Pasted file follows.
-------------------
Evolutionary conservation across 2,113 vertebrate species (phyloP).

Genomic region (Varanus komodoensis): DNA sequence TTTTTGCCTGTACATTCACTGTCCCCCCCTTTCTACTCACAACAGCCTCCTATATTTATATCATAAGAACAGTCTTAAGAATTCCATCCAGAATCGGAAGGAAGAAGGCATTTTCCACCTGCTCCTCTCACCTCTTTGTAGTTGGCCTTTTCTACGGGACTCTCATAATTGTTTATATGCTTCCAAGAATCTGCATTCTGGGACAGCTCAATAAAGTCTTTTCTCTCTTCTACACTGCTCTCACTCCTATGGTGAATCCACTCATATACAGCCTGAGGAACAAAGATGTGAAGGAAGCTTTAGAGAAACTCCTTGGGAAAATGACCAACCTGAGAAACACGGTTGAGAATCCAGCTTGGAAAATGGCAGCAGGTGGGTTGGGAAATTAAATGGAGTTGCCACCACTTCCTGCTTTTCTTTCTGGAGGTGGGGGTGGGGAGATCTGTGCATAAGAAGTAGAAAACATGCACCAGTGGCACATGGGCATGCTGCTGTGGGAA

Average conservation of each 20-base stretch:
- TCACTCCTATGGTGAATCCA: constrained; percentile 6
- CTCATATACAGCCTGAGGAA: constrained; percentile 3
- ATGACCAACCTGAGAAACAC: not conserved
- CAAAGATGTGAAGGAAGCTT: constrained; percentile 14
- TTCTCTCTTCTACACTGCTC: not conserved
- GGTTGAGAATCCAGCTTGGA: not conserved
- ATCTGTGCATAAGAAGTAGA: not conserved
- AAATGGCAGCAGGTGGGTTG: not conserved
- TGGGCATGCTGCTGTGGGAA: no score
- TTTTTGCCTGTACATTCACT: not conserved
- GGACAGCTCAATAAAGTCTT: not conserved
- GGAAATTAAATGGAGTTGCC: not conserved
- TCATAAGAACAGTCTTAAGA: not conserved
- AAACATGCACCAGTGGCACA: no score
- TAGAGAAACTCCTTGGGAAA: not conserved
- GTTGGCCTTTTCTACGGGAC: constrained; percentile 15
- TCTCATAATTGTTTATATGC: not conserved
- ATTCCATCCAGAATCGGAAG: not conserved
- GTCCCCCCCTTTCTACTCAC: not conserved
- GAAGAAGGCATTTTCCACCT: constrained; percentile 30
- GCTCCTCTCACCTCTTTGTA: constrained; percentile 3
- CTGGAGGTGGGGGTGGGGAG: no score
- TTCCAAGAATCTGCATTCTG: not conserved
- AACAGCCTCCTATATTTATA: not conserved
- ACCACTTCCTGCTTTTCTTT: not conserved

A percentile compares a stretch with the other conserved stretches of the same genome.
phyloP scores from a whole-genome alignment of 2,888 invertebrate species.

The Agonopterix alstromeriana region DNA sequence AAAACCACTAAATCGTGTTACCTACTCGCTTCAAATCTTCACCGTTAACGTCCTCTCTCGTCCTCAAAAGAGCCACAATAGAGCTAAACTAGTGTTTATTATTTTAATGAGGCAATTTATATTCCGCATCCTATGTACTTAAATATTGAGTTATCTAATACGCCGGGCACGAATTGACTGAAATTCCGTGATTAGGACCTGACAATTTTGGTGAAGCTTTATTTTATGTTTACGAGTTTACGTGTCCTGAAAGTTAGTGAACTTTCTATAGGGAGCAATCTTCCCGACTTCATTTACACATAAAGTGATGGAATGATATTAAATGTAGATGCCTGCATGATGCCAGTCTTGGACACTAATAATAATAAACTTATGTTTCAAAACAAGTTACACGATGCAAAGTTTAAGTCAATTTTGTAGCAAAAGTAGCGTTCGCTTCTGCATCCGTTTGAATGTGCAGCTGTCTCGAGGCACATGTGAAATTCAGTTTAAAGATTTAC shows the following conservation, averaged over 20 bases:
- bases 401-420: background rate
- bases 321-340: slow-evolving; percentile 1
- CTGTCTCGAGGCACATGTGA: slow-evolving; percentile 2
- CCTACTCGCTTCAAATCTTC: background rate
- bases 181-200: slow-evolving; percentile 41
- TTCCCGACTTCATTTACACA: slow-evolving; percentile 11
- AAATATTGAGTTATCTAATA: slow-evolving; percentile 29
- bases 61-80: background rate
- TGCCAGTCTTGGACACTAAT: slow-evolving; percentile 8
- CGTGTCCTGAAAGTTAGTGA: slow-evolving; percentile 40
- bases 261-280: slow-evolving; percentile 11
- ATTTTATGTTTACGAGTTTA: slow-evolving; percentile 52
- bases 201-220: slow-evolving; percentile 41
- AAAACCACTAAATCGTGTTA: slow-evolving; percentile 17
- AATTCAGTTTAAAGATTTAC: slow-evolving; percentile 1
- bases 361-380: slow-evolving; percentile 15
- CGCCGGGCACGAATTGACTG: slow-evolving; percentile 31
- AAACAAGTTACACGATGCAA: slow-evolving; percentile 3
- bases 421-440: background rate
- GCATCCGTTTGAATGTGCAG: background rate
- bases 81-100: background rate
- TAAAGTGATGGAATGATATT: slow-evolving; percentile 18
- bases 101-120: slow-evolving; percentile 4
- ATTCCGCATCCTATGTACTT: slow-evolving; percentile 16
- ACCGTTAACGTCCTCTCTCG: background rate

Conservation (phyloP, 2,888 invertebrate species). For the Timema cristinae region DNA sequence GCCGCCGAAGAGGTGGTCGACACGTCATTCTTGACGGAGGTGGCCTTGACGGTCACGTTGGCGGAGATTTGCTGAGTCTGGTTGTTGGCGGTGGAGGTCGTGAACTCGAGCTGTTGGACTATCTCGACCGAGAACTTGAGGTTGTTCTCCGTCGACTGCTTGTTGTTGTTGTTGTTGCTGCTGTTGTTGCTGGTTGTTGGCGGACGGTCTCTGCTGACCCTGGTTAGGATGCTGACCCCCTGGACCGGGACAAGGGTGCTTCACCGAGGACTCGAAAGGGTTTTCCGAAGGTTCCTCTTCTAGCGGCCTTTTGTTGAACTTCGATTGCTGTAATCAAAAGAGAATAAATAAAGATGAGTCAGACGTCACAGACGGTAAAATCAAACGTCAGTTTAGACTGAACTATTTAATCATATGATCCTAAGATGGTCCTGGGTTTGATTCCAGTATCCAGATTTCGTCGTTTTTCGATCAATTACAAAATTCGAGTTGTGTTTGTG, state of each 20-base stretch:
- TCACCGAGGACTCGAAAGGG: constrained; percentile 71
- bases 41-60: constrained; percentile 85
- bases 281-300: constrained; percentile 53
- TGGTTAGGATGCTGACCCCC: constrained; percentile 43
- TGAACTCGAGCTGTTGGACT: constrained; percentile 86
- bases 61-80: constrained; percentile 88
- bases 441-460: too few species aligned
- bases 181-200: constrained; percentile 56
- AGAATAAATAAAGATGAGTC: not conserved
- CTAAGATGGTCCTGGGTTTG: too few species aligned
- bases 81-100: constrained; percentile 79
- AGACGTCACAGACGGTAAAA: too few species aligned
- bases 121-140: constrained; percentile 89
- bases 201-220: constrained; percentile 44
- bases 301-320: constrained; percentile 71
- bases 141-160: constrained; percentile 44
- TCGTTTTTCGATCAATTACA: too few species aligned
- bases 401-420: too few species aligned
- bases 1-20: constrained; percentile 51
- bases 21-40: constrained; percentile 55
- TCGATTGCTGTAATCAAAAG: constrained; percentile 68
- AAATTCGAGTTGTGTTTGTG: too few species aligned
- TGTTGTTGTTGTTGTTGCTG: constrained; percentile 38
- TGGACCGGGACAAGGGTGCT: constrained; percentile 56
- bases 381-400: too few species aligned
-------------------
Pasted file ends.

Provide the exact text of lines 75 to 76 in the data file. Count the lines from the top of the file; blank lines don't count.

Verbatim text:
- bases 401-420: too few species aligned
- bases 1-20: constrained; percentile 51